Now use all the weight saved plus the wing tanks that normaly carry 320 lbs of ballast water for fuel.   

       There is some other stuff like life support going on here, but thats the general idea.   

       Vernon is correct. The Idea is baked but not at the level that I put forth. The U-2 came out of the Skunk Works as the A-125 back in the 1950's and is still used for high alt testing today. And it costs a lot more than $100 per hour to fly and a whole bunch more than $130,000 to build.   

       What I did was figure a way for the average guy to get around high and fast with off the shelf parts for the cost of a medium priced 182. And you don't need a pressure suit.   

       Willie
Willlie, Nov 16 2006
  

       Vernon, There are small jets that weigh around 12 lbs that product 100 lbs of thrust that are Under $12,000.   

       There is a small jet that weighs about 8 lbs and kicks out 45 lbs static thrust that costs about $7500 with all the trimmings. Here is one :   

       www.microjeteng.com/hf100.html   

       and here is another:   

       www.amtjets.com then go to gallery_real_plain.html   

       As to the altitude problem, the nitrus oxide bleed should help and was in fact used on the X prize project I believe. (though i can't swear to that) Even without the nitrus the conventional jets work fairly well at 45,000 ft.   

       With fuel burn off durring climb to say 45,000 ft the aircraft might weigh about 1600 lbs and the thrust to weight ratio would be about 1 to 16...(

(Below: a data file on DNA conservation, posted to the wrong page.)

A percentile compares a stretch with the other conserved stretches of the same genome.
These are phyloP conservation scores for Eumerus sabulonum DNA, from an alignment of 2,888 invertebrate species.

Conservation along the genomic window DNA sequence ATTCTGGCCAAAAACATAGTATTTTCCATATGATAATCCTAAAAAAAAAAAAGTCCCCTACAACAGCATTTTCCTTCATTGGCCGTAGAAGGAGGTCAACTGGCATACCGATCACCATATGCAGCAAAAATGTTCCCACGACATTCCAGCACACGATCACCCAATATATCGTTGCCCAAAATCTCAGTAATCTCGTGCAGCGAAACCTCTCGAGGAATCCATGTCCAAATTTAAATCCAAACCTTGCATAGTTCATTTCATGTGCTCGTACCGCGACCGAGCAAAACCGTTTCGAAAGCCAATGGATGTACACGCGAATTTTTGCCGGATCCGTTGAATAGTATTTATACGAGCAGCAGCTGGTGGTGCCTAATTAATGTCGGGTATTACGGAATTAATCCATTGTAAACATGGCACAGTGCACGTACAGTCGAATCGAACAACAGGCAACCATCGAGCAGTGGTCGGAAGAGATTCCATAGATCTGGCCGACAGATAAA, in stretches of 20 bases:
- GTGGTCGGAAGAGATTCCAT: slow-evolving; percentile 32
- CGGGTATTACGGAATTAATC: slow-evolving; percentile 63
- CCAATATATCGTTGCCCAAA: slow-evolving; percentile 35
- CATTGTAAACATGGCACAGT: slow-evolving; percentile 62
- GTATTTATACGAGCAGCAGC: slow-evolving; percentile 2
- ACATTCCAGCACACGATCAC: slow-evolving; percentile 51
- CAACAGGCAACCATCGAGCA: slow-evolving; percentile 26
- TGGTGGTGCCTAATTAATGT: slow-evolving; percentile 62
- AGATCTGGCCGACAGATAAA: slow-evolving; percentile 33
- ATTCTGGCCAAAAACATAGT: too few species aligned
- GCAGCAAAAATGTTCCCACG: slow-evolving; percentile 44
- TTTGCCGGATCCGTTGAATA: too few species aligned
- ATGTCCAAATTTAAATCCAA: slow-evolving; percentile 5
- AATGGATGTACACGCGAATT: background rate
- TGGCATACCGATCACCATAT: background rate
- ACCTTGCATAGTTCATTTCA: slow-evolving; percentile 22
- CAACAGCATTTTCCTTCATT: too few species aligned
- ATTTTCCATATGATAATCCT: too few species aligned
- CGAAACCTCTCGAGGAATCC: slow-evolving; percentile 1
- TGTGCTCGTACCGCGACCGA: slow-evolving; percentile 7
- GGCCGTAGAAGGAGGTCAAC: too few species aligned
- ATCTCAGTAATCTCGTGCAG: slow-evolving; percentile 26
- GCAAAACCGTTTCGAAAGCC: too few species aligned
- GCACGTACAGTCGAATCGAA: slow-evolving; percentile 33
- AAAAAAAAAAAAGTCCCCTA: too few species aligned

I have not checked on the thrust to weight ratio for a comercial jet but they go to 40,000 feet plus all the time, have a lift to drag ratio a lot worse than 60 to 1, and have the glide path of a plucked chicken..)   

       You just would not be able to go much higher than say 55,000 ft. But you would really be making considerable ground speed even if the IAS was only 125 MPH due to density altitude.(note the Vne on the sailplane is about 180 MPH   

       Willie
Willlie, Nov 16 2006
  

       Nice, Willlie! You make it sound like it's almost finished. Are you going to build it?
jmvw, Nov 17 2006
  

       Willie, why is there so much ballast in the wings, and would it have an effect when it is gone?
Ling, Nov 17 2006
  

       Hi Ling   

       The ballast tanks in the wings are to adjust the total weight of the aircraft for competition.(among other things). It allows the leveling of the playing field so that when distance/time contests in various sailplane catagories are held everone starts about equal. There are others reasons but I have been given to understand that is the prime one. Another reason put forth is the effect on the ride in various weather conditions.   

       I find that with already proven (though unauthorized by the factory)modifications for fuel I can use the tanks to great advantage.
Willlie, Nov 18 2006
  

       TO JMVW   

       I would love to build this. Right now I just can't afford it.   

       Willie
Willlie, Nov 18 2006
  

       Have you looked for sponsors/investors?
jmvw, Nov 20 2006
  

       How much for a picture of a half-eaten croissant atop a plain white plate next to a plain white paper tag reading, in black, 50 cents (allegorical price of the croissant). Under the picture a tagline reading "Number one on the no-fly list" (font and size to be confirmed later). The picture should be below the pilot canopy and about 400 by 400 mm.
methinksnot, Nov 20 2006